Angels In America – Part One: Millennium Approaches
BETH GREAVES thought this ambitious production got lost somewhere, becoming pretentious instead of profound.
ADC Theatre, 26th February – 2nd March, 7.45pm, £10/8
Director: Hugh Wyld
What with snow, flying angels, and quoting the New York Times’ promise of ‘a vast, miraculous play’ on much of the promotional material, this production of Angels in America is clearly ambitious.
Vast? Certainly. New York in the mid-1980s: there’s Ronald Reagan and dirty Brooklyn, black drag queens and white Jews, Ethel Rosenberg and gay Mormons. And angels. ‘Miraculous’ however is a tougher sell. Angels in America has the range, taking us from a loveless marriage to a drag queen’s apocalyptic hallucinations. But it just tries so hard. Despite having won a Pulitzer Prize and Tony Award, the word ‘clunky’ floated around the ADC bar, and I couldn’t agree more.
The writing groans under its own self-importance. Kushner’s standard operating procedure is to place a pair of characters in a genuinely moving situation – such as Prior (Jack Mosedale), having just told his partner of five years, Louis (Guy Woolf) that he’s terminally ill – and then end it with a long-winded speech on the nature of Justice, Faith and Politics. It only seems right to use capital letters, because the play beats you over the head with how Profound and Important this all is, whilst failing to be original or thought-provoking.
This is even more painful since, when Kushner’s script sticks with snappy and brusque interplay between the characters, it works perfectly. “God doesn’t talk to me,” unstable housewife Harper (Hellie Cranney) quivers. “I have to make up people to talk to me.” There’s also a sparkling humour (“I heard on the radio how to give a blow job”), particularly in Prior’s friend (the hilarious Paul Adeyefa). Yet Kushner bogs down scenes with unwieldy ‘deep’ speeches until my patience ran out.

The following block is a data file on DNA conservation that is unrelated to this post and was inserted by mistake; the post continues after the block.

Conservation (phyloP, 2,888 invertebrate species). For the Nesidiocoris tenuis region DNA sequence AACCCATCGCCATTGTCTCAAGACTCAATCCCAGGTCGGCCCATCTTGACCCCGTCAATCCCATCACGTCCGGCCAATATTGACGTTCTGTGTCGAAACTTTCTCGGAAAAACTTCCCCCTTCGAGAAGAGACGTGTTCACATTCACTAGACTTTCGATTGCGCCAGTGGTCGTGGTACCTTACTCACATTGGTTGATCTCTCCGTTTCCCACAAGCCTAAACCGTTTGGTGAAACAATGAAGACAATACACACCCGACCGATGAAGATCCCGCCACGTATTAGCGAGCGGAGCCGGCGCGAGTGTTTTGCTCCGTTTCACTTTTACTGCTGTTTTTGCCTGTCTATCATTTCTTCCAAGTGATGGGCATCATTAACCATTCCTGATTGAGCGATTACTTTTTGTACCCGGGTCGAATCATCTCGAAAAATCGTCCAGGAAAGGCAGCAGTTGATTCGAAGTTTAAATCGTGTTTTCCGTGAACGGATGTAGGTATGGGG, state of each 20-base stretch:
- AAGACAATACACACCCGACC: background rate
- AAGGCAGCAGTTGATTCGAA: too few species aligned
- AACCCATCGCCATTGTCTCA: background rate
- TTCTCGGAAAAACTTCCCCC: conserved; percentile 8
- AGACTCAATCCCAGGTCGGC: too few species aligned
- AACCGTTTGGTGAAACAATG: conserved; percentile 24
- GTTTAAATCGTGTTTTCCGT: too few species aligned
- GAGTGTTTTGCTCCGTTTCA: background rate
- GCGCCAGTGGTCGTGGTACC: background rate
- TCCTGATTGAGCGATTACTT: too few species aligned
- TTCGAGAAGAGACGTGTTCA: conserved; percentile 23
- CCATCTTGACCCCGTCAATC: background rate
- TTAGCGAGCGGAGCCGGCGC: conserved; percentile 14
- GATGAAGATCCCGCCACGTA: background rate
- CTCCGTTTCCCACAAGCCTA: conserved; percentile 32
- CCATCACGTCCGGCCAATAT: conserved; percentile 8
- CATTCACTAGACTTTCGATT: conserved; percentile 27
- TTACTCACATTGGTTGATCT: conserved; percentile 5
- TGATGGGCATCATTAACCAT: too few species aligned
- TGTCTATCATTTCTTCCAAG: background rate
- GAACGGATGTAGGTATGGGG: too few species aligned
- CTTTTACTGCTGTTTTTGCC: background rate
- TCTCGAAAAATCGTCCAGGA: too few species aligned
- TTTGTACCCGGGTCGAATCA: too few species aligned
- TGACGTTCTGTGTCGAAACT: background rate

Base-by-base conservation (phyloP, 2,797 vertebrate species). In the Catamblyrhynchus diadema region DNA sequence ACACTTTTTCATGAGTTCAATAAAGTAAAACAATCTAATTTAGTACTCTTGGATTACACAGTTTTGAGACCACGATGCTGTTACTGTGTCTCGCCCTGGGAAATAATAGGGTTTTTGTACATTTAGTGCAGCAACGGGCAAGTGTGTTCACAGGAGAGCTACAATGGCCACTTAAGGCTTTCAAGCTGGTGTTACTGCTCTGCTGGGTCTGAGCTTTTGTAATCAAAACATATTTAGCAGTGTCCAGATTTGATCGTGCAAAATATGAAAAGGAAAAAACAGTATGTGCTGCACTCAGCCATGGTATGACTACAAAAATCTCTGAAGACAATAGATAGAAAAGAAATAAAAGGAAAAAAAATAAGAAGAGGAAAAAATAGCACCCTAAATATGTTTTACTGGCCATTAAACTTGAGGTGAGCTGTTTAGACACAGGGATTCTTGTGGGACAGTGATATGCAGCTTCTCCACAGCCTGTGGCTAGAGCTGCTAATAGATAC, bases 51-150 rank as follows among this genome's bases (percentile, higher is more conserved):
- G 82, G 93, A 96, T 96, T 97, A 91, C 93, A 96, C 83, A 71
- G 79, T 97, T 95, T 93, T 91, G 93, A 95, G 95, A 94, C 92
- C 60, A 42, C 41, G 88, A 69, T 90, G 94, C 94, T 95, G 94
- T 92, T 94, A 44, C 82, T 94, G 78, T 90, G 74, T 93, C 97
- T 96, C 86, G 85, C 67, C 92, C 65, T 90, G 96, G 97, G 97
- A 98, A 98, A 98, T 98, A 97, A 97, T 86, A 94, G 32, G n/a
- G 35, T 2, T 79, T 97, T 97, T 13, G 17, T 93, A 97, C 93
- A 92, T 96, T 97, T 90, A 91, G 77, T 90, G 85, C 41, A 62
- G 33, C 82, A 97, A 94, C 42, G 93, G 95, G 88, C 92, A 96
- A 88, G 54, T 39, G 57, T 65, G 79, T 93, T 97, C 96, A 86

As a result, the acting is difficult to judge. Everyone handles the comedy well. The laughter bubbled around the theatre, but it’s hard to carry emotion through in a fifteen-line treatise on The State of the Nation. Julian Mack – as unhappy husband Joe – lacks nuance, a pity as his repressed sexuality formed the cornerstone of the main plot. Woolf was good, but suffers by comparison to Mosedale, who delivers a raw powerhouse performance. Cranney’s unhinged, Valium-popping Harper is a thing of beauty.
Seven of the eight actors play multiple roles. While costumes differentiate between them well, the changes undermine the performances. It almost kills the illusion of the fragile Harper when Cranney shows up as a government big-shot for a single scene before retreating back to Harper. Holly Marsden is a good actress, but at times appears to play every minor character.
The only actor who pulls through Kushner’s stodgy prose unscathed is Max Upton, as brash lawyer Roy. Through him, Roy’s speeches on the America of the past resemble genuine characterisation, but there’s simply no getting around Kushner’s lack of subtlety.
That said, the scope and technology are impressive, and this is a truly brave choice. Alistair Cannon’s lighting played a key role in Prior’s hallucinations; the sudden blast of bright white light in the hospital room scenes is both striking and disorientating.
As patronising as it might sound, full marks for effort. A pity that it couldn’t have been sunk into a play that was genuinely important, rather than just pretending to be.